The San Francisco taxi industry will undergo a major change starting Feb. 26, when the Municipal Transportation Agency is expected to adopt a complete transformation of how cab medallions -- the permits needed to operate a taxi in the city -- are allocated. You can read the proposal here. In essence, it would allow cab medallions -- which are now allocated to individual drivers on the basis of seniority on a waiting list -- to be sold on the open market.
It's a tricky proposition. But the mayor appoints the MTA board, and the mayor wants this -- both to help with the city's budget problems and because, well, he's always supported privatization of some public assets, and that's what this proposal amounts to.
And here's a little stinker that's part of the deal: The MTA currently has 30 of the valuable medallions just sitting around in a desk. Those are permits that could be issued to the top 30 drivers on the waiting list -- many of whom have been driving for 15 years or so while they slowly rose to the top of the list.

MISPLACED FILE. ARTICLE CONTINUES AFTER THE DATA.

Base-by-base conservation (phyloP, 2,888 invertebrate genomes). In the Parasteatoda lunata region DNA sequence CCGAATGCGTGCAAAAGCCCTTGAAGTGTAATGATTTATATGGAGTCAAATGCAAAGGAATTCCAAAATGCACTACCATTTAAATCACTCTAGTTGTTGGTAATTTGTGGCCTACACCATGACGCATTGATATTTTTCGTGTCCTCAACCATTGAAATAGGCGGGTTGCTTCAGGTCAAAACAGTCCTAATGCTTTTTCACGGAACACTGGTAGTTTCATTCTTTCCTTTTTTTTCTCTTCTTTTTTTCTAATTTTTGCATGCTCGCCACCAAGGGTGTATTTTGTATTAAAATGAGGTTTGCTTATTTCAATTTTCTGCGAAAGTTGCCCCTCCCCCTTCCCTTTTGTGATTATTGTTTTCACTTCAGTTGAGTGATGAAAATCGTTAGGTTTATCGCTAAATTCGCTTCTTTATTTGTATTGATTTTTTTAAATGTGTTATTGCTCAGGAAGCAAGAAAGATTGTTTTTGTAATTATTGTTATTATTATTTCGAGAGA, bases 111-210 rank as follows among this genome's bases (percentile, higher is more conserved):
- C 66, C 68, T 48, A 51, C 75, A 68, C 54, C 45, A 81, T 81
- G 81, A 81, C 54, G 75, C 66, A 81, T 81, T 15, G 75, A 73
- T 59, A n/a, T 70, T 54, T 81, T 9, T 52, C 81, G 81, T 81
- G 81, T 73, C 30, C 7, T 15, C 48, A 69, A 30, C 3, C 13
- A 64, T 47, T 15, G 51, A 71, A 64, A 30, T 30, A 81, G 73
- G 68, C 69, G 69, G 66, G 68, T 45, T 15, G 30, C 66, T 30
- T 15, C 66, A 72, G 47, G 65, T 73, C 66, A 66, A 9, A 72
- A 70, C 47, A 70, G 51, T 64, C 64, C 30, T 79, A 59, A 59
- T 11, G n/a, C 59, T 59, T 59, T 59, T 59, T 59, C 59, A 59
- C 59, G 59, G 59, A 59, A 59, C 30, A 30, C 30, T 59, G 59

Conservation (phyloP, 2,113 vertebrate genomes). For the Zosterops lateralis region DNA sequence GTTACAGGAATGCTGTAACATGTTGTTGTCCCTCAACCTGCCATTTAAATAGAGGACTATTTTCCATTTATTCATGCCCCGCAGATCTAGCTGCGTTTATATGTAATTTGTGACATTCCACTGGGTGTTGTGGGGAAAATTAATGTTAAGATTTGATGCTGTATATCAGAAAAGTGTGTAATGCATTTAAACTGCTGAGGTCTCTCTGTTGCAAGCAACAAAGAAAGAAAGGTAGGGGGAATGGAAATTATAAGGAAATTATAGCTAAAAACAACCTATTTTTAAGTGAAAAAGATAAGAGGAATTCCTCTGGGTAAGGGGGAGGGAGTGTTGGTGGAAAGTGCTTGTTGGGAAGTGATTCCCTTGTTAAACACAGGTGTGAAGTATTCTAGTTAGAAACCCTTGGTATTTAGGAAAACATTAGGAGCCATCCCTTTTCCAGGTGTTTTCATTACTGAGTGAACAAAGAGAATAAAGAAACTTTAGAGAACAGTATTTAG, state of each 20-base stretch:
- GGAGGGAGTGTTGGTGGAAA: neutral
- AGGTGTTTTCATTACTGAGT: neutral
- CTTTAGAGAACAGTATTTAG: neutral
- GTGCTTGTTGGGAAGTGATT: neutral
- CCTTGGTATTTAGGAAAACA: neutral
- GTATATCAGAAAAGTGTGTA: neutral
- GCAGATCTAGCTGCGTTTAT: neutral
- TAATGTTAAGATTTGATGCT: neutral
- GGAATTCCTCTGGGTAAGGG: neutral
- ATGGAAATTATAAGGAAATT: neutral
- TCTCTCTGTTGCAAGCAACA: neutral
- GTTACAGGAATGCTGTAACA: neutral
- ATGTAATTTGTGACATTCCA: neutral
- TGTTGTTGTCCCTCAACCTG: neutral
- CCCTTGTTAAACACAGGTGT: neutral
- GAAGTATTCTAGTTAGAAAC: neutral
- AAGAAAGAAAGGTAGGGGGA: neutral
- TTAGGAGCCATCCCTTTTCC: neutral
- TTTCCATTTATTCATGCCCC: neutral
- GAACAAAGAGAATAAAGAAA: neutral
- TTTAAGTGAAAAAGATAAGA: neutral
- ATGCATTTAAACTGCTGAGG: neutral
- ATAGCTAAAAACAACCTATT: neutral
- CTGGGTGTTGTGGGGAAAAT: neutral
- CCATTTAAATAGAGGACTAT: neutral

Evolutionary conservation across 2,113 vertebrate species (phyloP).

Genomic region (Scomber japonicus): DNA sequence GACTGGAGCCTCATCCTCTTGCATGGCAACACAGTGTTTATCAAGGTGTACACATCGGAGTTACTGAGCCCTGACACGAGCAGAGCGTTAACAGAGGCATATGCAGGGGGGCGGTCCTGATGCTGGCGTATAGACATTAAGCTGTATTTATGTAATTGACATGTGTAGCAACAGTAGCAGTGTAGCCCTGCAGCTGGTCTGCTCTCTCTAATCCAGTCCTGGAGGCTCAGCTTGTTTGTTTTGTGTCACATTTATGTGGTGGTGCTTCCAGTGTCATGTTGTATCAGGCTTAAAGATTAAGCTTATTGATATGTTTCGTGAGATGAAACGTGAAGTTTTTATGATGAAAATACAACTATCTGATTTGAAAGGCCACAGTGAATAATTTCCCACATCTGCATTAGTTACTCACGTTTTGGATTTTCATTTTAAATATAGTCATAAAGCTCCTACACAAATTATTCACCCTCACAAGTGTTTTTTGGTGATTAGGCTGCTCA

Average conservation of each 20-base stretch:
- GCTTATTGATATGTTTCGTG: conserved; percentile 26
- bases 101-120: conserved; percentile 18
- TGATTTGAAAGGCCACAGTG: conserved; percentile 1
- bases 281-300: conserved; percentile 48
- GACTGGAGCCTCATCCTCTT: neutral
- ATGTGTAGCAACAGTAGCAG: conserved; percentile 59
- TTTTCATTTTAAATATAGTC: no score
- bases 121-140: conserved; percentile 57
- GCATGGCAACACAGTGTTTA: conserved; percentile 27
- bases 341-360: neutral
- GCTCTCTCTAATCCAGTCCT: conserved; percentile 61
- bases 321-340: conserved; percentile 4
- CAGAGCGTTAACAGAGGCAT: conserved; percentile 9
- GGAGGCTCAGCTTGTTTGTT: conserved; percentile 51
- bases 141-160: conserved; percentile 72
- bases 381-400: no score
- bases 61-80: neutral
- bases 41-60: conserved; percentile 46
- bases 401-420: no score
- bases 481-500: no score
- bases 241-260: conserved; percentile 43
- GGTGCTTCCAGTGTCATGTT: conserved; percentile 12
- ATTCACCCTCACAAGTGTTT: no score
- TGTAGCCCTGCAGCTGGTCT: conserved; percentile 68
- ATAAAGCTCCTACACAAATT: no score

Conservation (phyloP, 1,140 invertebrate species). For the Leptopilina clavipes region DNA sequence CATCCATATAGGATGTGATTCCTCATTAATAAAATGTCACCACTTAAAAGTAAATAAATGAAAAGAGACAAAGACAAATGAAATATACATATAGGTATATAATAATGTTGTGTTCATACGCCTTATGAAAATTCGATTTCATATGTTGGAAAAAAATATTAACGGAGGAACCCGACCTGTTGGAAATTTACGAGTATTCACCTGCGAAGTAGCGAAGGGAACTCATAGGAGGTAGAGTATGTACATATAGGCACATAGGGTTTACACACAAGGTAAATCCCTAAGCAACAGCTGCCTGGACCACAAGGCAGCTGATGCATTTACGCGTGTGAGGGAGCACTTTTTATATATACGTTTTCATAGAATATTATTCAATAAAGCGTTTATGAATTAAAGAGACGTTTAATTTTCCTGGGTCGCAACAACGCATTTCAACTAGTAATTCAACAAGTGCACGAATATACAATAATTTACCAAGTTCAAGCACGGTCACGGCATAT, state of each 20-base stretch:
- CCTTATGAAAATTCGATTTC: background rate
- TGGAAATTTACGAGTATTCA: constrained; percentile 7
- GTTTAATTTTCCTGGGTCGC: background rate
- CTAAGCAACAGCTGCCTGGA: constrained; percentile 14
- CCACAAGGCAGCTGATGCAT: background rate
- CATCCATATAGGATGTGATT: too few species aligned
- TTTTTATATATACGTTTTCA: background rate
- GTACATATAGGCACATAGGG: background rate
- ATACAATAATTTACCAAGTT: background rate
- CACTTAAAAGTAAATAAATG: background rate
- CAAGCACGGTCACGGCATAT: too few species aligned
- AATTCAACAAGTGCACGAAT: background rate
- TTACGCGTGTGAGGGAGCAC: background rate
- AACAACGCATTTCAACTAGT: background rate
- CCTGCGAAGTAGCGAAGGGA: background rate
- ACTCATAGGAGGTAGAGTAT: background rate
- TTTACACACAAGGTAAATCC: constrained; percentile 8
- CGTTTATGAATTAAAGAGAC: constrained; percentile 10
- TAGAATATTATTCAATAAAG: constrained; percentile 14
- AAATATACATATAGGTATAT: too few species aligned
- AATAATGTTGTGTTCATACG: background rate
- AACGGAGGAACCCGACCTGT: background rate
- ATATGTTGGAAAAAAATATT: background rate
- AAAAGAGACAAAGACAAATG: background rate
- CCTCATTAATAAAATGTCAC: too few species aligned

Instead, if the proposal passes, those medallions -- or at least some of them -- will be sold off, over the counter, at prices that could reach $400,000.
Judson True, the MTA's spokesperson, confirmed that there were 30 unallocated permits on hand right now and that at least half would likely be sold at market rate. The MTA is budgeting $15 million for direct permit sales.
So if you're, say, number 16 on the waiting list, and 15 people ahead of you get permits that are currently available -- and the next 15 are sold, and you can't afford it -- you're SOL. Until someone else dies and another permit comes up -- unless that permit is sold, too.